What could Headwaters Junction do for the local economy in Northeast Indiana?
Though a marketing and feasibility study for Headwaters Junction is planned for later in 2015, studies of a comparable railroad tourist attraction in Scranton, Pennsylvania – with historic equipment, steam locomotives, a roundhouse, interpretative facility, and train rides – shows a major significant financial impact and “as a centerpiece…of cultural and historical amenities, Steamtown also adds considerable value in terms of quality of life.”
Created as a National Park in 1986 to preserve an important railroad collection and restore a railroad yard, the development cost $8 million dollars when it was created.
That’s the verdict of a new National Park Service (NPS) report, which shows that visitors to the Steamtown National Historic Site spent $4,377,400 in communities near the park last year, resulting in a cumulative benefit to the local economy of nearly $6 million.
“National park tourism is a significant driver in the national economy — returning $10 for every $1 invested in the National Park Service, and it’s a big factor in our local economy as well,” park Superintendent Debbie Conway said. “We appreciate the partnership and support of our neighbors and are glad to be able to give back by helping to sustain local communities.”
That spending by 84,257 visitors supported 72 jobs, according to NPS.
Opened in 1995, Steamtown covers about 40 acres of the former Delaware, Lackawanna & Western Railroad yard in downtown Scranton. In addition to static exhibits, the museum offers rides on restored railroad equipment.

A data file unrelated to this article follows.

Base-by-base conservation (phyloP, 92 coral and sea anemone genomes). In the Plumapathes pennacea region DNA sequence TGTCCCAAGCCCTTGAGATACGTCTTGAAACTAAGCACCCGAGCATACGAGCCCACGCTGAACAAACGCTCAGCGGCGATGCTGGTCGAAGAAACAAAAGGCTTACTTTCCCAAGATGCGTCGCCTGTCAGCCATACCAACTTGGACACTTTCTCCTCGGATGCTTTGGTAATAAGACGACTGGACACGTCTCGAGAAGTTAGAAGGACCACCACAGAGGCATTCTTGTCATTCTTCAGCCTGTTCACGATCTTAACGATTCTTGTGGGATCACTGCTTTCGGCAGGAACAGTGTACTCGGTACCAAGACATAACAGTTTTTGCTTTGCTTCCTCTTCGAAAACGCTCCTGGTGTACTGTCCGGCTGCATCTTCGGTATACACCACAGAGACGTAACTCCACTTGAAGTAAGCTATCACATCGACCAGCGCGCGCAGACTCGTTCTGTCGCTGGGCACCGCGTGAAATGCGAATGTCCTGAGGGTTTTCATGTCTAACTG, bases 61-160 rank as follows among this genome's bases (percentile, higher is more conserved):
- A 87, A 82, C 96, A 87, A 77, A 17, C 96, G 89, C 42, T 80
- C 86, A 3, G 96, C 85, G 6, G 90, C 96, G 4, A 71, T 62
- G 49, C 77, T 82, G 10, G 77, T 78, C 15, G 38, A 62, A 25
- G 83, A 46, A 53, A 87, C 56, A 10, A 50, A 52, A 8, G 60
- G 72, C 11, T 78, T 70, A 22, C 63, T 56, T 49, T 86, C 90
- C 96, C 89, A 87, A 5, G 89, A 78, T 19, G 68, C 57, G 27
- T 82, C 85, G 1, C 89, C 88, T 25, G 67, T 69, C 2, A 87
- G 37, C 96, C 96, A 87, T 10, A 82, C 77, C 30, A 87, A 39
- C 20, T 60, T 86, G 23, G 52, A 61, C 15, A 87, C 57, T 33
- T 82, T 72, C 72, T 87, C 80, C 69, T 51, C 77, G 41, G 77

Steamtown shares the yard with working freight trains, as well as with electric trolley cars that give rides for Lackawanna County’s Electric City Trolley Museum.
The analysis was conducted by U.S. Geological Survey economists Catherine Cullinane Thomas and Christopher Huber and National Park Service economist Lynne Koontz.
According to NPS, the report shows $15.7 billion of direct spending by 292.8 million park visitors in communities within 60 miles of a national park. That spending supported 277,000 jobs nationally; 235,600 of those jobs are found in these gateway communities.
The cumulative benefit to the nation’s economy was $29.7 billion.
How was that money spent? According to the 2014 report, the top purchases were lodging (30.6 percent), followed by food and beverages (20.3 percent), gas and oil (11.9 percent), admissions and fees (10.2 percent) and souvenirs and other expenses (9.9 percent).
To download the report, click here.
The numbers came as good news for Robert F. Durkin, President of the Greater Scranton Chamber of Commerce.
“Steamtown National Historic Site – as indicated by these studies – brings a great deal of economic return to our region of northeastern Pennsylvania,” he said.
“Further, as a centerpiece of the area mix of cultural and historical amenities, Steamtown also adds considerable value in terms of quality of life to residents and visitors alike.”
That impact isn’t limited to Scranton, or Lackawanna County.
Janet Hall, director of sales and marketing for the Greater Wilkes-Barre Chamber of Commerce, noted that “family-friendly” Steamtown, with its focus on the area’s rich railroad heritage, is an integral part of what draws tourists to Northeastern Pennsylvania.
That makes Steamtown a key element in the region’s tourism industry, which brought $860 million in spending to Luzerne County in 2013, Hall said, citing a recently-released report commissioned for state tourism officials. The report also showed that Lackawanna County saw nearly $650 million worth of spending that same year.